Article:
Through an innovative collaborative partnership with the Black Cultural Archives in Brixton, this module investigates the lived experiences, political activism, forms of cultural production and diverse civic contributions of Black women and men in twentieth-century London. Through a combination of lectures, seminars, and hands-on, source-led exercises – delivered in alternate weeks at King’s and at the BCA in Brixton – students will critique Britain’s imperial past and postcolonial legacies and critically interrogate narratives of migration and multiculturalism that position the arrival of the Empire Windrush as the advent of Black Britain.
Themes covered across the module include the mapping of Black spaces in the metropolis, imperial and transatlantic intellectual and cultural networks, anti-racist protest and resistance, and political organisations. Students will engage with a rich and varied range of primary source materials, courtesy of the BCA and other repositories, encompassing film and photography, music and literature, oral histories and social surveys. Students will gain a good grasp of the relevant historiography, and its modulation over the last four decades, and an introduction to methodological questions about 'public history', 'community archives' and historically-informed activism.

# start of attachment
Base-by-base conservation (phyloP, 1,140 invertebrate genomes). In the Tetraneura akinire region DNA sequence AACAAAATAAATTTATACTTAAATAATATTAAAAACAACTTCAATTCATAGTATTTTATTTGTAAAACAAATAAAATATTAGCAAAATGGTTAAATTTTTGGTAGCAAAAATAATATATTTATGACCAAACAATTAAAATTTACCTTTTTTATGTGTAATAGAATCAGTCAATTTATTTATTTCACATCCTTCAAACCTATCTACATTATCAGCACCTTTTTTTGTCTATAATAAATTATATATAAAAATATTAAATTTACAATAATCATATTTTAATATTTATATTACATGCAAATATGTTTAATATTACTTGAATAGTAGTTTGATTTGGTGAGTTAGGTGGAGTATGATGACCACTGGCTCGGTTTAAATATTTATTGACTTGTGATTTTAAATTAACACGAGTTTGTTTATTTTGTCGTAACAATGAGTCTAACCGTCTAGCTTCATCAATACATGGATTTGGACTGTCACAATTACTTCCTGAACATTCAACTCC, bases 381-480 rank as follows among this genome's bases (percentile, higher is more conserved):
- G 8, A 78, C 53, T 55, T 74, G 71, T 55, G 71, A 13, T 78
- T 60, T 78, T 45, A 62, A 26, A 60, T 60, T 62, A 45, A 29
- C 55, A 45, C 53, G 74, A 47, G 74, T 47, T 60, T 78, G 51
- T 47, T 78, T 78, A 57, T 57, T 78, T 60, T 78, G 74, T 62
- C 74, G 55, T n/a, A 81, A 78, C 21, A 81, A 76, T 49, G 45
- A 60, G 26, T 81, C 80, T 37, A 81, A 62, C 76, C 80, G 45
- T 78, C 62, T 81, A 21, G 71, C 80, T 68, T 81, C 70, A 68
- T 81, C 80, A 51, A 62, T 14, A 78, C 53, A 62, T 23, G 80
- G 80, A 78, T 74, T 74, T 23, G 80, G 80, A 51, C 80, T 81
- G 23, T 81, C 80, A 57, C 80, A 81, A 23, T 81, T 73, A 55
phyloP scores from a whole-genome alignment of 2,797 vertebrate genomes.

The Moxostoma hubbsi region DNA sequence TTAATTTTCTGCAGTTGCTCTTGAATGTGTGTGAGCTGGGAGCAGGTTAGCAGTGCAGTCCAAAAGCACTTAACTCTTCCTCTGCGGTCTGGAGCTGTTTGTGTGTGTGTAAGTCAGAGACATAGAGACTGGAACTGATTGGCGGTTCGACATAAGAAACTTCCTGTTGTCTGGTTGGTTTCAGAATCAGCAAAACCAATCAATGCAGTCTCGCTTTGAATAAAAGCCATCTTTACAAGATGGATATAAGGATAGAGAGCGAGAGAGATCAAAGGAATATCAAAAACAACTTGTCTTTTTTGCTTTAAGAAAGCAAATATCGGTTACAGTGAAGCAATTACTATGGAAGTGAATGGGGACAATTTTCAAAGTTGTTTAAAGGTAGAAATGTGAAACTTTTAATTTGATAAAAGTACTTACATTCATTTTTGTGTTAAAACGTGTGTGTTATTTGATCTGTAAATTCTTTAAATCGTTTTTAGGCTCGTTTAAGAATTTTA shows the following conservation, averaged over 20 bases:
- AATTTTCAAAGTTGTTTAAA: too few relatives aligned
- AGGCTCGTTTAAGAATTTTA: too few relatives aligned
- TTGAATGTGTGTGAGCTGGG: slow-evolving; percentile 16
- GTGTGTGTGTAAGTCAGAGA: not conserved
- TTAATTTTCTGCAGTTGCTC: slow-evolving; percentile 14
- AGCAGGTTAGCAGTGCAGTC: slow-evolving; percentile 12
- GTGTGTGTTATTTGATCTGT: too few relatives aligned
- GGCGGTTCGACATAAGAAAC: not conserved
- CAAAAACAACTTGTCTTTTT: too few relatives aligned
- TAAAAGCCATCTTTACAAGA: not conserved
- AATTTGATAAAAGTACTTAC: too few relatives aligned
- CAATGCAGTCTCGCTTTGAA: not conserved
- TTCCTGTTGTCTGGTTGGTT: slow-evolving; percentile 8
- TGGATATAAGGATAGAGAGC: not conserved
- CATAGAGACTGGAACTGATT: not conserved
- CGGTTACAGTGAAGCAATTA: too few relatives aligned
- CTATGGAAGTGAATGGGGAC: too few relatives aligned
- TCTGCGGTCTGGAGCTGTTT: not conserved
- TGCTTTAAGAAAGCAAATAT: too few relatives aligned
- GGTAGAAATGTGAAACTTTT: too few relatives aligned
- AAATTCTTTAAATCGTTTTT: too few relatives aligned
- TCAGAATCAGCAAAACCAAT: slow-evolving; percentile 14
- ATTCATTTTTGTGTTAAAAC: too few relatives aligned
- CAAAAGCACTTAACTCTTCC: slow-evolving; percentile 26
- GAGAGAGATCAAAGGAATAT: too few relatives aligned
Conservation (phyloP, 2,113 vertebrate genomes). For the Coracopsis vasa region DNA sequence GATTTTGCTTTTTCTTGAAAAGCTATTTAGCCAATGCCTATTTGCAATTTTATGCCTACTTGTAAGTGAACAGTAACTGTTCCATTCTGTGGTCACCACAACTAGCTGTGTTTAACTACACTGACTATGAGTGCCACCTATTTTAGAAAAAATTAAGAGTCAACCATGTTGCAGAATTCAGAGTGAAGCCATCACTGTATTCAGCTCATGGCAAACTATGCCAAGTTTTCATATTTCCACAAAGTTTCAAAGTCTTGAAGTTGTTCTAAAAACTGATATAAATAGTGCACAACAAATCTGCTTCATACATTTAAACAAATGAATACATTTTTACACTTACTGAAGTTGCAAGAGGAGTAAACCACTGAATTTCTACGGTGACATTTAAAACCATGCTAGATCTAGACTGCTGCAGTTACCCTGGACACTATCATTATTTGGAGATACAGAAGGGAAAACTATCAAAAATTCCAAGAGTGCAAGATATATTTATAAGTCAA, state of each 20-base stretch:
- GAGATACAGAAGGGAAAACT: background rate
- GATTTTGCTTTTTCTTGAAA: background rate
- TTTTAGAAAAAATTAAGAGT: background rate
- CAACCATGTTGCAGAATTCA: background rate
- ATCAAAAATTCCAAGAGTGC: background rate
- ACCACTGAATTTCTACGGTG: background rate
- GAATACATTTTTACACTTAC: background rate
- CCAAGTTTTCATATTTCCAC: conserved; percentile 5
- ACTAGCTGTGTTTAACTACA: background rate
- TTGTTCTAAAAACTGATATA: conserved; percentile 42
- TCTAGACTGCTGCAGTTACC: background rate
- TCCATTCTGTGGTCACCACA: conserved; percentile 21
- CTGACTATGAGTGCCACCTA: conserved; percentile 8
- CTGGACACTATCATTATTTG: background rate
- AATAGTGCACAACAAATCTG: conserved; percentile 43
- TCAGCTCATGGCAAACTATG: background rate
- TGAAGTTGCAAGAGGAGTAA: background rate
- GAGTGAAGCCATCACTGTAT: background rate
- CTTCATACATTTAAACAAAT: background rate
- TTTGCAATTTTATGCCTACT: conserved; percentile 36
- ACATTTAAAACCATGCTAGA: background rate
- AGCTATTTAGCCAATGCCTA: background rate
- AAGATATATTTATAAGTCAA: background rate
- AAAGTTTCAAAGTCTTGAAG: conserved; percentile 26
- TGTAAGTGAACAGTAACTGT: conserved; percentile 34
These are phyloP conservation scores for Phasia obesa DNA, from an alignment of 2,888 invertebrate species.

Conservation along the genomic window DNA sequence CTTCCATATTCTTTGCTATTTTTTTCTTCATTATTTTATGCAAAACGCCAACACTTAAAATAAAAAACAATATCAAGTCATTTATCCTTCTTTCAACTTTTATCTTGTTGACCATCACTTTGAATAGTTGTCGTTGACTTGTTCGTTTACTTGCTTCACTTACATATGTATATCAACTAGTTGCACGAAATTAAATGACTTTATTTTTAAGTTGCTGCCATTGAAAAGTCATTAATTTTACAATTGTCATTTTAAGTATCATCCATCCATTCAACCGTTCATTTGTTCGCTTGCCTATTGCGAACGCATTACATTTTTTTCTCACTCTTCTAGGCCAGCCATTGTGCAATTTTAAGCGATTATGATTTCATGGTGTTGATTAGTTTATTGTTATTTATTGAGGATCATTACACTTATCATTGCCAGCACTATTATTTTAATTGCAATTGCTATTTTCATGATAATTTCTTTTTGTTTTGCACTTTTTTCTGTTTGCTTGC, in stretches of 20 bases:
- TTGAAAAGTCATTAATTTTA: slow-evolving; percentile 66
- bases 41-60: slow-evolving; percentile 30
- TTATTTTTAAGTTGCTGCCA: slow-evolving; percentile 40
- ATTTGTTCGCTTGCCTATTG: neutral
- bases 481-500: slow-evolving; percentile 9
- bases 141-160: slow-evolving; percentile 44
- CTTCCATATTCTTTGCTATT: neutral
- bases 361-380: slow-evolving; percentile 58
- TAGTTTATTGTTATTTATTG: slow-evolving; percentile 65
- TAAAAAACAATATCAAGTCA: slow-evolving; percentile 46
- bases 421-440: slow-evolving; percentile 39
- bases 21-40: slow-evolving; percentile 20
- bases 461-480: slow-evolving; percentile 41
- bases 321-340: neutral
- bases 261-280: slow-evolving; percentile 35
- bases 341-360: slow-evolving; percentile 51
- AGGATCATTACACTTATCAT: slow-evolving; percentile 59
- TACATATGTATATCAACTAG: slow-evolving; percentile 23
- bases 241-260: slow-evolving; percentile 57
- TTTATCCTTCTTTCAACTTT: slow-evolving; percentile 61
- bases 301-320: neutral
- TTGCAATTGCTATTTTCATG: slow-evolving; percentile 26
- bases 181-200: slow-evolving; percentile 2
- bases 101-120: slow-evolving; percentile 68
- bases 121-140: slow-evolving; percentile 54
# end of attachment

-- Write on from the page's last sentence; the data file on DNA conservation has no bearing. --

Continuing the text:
1 x 1,500-word formative essay; 1 x 3,000-word essay (100%)
Educational aims & objectives
Provisional Teaching Plan
1. King’s: Introduction: Black in the Union Jack?
2. BCA: Black Edwardians; Black Poppies
3. King’s: Interwar London – Riots, Resistance and Radicalism
4. BCA: The League of Coloured Peoples
5. King’s: From War to Windrush to Work
6. King’s: ‘Race Relations’ And Social Science
7. BCA: Counter Cultures and Black Power in the City
8. BCA: The Heart of the Race – Black Women’s Organisations
9. King’s: Electric Avenue – 1981 Uprisings and Scarman
10. BCA: Archiving as Activism and SUS/Stop and Search – 1970s to the present (roleplay)
Teaching for this module will consist of ten two-hour sessions, delivered in flexible formats at King’s and the Black Cultural Archives (Windrush Square, Brixton SW2 1EF). Travel costs to Brixton are at student’s own expense.
10 x 2-hour seminars
Suggested reading list
This is suggested reading and purchase of these books is not mandatory.
Beverly Bryan, Stella Dadzie and Suzanne Scafe, The Heart of the Race: Black Women’s Lives in Britain (1985)
Marc Matera, Black London: The Imperial Metropolis and Decolonization in the 20th Century (2015)
Hammond Kenyetta Perry, London is the Place for Me: Black Britons, Citizenship and the Politics of Race (2015)
Photofusion, The British Black Panthers and the Black Power Movement: An Oral History and Photography Project (2013)
Z. Nia Reynolds, When I came to England: An Oral history of Life in the 1950s and 1960s (2001)
Rob Waters, Thinking Black. Britain 1964-1985 (2018)